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article imageJury Convicts Father in Daughter’s Overdose Death

By Martin Laine     Mar 27, 2010 in Crime
A Massachusetts jury has convicted Michael Riley, 37, of first-degree murder in the 2006 death of his daughter, Rebecca. The girl was found dead on the floor of her parents’ bedroom after being given an overdose of prescription drugs to quiet her down.
Riley was sentenced to life in prison without parole. The girl’s mother, Carolyn Riley, 35, was convicted last month of second-degree murder for the same crime, and was sentenced to prison, but will be eligble for parole in 15 years, according to the Boston Globe.
Prosecutors are also calling for a re-opening of the investigation into the role of the psychiatrist who prescribed the medications. An earlier inquiry by the Board of Registration of Medicine found no wrongdoing.
At the time of her death, Rebecca had been suffering from a respiratory illness, and was repeatedly calling out for her mother. According to testimony, Michael Riley refused to allow her to be taken to a doctor, and instead instructed his wife to give her a stronger than usual dose of the medications to calm her down. This was an apparently common practice in the household, to the point that they had nicknamed these medications the “Happy Medicine.”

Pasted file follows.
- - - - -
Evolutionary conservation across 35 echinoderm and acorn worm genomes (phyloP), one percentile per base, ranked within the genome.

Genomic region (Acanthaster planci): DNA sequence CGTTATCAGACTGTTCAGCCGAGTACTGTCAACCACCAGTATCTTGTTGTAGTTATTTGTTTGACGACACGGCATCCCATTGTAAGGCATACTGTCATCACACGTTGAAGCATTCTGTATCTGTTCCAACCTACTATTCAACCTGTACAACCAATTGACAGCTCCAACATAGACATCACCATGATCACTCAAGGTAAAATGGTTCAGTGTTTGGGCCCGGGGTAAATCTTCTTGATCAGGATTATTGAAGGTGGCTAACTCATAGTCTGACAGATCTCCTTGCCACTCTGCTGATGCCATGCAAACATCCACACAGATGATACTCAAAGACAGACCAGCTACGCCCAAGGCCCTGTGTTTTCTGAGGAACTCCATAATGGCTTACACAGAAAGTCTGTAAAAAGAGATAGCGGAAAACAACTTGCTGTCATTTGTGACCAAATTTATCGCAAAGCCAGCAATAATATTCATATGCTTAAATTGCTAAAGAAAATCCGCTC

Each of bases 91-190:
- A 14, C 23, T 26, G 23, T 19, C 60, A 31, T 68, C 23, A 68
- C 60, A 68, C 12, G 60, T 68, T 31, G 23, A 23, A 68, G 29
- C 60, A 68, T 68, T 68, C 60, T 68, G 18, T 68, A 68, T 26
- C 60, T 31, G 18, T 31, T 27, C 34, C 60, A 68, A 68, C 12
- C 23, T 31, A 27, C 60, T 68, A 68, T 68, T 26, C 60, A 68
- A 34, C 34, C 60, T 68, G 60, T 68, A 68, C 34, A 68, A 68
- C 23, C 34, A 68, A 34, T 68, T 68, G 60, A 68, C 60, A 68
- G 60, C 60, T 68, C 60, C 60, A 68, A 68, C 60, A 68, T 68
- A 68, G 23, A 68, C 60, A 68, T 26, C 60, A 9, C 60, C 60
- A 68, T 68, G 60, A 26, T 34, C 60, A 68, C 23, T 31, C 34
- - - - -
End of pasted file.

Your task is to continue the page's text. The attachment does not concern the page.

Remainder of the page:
Rebecca and her two older siblings, then aged 6 and 11, had all been diagnosed with bipolar and hyperactivity disorders, and had been prescribed three psychiatric drugs by Dr. Kayoko Kifuji, of Tufts Medical Center.
Prosecutors contended that Michael Riley had fabricated accounts of the children’s behaviors to get a diagnosis that would enable him to apply for Social Security disability benefits.
Dr. Kifuji testified at both trials, but only on condition of immunity.
Kifuji diagnosed two of the Riley children while they were still toddlers, with mental disorders after a single one-hour consultation, prescribed the psychiatric medications based on that consultation, and did not order any follow-up bloodwork to monitor their use. Later, when school officials complained that the children seemed overmedicated, Dr. Kifuji did not respond.
Plymouth District Attorney Timothy J. Cruz said after the trial that he would assemble the testimony and other evidence and ask the Board of Registration to re-open their investigation. A spokesman for the Board said they will review any information provided to them.
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